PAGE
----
Date: 2008–05–01
  8. By: Dholakia Ravindra H.
    Abstract: The present study examines the inter- relationship between economic growth, saving rate and inflation for south-east and south Asia in a simultaneous equation framework using two stage least squares with panel data. The relationship between saving rate and growth has been found to be bi-directional and positive. Inflation has a highly significant negative effect on growth but positive effect on saving rate. Inflation is not affected by growth but is largely determined by its past values, and saving rate is not affected by interest rate. These findings for countries in Asia with widely divergent values of aggregates are very relevant for development policies and strategies.
    Keywords: Growth; Savings; Inflation; Asia; Simultaneity; Fixed-Effect
    JEL: C33
    Date: 2008–07–15
  9. By: Straub, Stephane; Vellutini, Charles; Warlters, Michael
    Abstract: This paper examines whether infrastructure investment has contributed to East Asia's economic growth using both a growth accounting framework and cross-country regressions. For most of the variables used, both the growth accounting exercise and cross-country regressions fail to find a significant link between infrastructure, productivity and growth. These conclusions contrast strongly with previous studies finding positive and significant effect for all infrastructure variables in the context of a production function study. This leads us to conclude that results from studies using macro-level data should be considered with extreme caution. The Authors suggest that infrastructure investment may have had the primary function of relieving constraints and bottlenecks as they arose, as opposed to directly encouraging growth.
    Keywords: Transport Economics Policy&Planning,Banks&Banking Reform,Achieving Shared Growth,Economic Theory&Research,Non Bank Financial Institutions
    Date: 2008–04–01
  10. By: Moreno-Dodson, Blanca
    Abstract: The goal of this paper is to understand better, at the empirical level, how public spending contributes to growth by focusing on both the level and composition of public spending, in connection to the dynamics of GDP per capita growth. It attempts to answer two specific questions: (a) What are the policy conditions under which public spending contributes positively to growth? and (b) What are the public spending components that have a stronger and longer-lasting impact on growth? The analysis is applied to a sample of seven fast-growing developing countries: Korea, Singapore, Malaysia, Thailand, Indonesia, Botswana, and Mauritius, which have been among the top performers in the world in terms of GDP per capita growth during the period (1960-2006). The rationale for this country sample selection is twofold. The first hypothesis is that, given their positive growth achievements over a relatively long time period, perhaps it is more straightforward to establish a link to public spending in those countries. Second, it is expected that the findings of the analysis will provide lessons regarding the level and composition of public spending that can be useful for other countries where growth has been less rapid. Assessing what role public spending has played in a dynamic growth context may indeed be enlightening for other cases as well. The paper is structured as follows. The first section is an introduction that provides relevant facts and information about the seven countries during the period of analysis, based on seven individual country case studies. Section II presents the theoreticalbackground behind the empirical analysis. Section III focuses on the empirical methodology, function specification, and variables selected. Section IV is dedicated to the results obtained with the cross-country analysis and some specific country results, as well as some comparisons with previous findings by other authors. Finally, Section V draws policy implications and concludes.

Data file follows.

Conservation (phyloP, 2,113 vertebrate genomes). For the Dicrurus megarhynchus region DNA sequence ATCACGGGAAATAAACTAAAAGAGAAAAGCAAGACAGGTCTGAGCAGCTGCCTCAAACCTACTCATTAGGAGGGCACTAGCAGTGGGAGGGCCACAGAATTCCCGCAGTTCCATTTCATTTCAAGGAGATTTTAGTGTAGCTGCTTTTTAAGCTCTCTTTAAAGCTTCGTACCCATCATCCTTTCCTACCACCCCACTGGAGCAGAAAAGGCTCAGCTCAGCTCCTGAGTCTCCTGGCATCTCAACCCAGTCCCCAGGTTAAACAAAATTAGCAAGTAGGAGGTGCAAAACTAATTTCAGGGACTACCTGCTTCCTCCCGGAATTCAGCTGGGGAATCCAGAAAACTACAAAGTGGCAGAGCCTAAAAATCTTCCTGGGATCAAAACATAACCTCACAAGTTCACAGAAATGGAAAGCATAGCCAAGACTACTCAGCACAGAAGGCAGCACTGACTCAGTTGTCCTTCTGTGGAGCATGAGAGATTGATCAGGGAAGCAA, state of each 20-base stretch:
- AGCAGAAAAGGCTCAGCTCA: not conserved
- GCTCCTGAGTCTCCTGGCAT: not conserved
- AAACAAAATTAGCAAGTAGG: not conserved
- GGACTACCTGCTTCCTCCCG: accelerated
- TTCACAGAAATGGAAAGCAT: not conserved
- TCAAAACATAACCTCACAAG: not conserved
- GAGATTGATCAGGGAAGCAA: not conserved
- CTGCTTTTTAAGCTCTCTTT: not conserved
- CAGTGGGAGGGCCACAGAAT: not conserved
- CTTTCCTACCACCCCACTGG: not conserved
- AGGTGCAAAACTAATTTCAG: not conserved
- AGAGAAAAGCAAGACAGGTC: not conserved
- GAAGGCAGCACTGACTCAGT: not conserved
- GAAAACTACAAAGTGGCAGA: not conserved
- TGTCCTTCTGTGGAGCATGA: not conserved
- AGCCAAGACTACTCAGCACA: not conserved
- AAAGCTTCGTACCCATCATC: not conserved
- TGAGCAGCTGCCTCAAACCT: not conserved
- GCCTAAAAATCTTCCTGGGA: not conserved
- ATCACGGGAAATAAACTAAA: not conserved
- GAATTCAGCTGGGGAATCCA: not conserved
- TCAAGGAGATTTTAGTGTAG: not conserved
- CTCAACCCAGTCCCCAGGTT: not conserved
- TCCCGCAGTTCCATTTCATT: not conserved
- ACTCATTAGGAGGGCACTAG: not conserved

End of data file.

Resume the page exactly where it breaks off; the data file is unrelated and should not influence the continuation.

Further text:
Keywords: Public Sector Expenditure Analysis&Management,Public Sector Economics&Finance,Debt Markets,Achieving Shared Growth,
    Date: 2008–07–01
  11. By: Seethepalli, Kalpana; Bramati, Maria Caterina; Veredas, David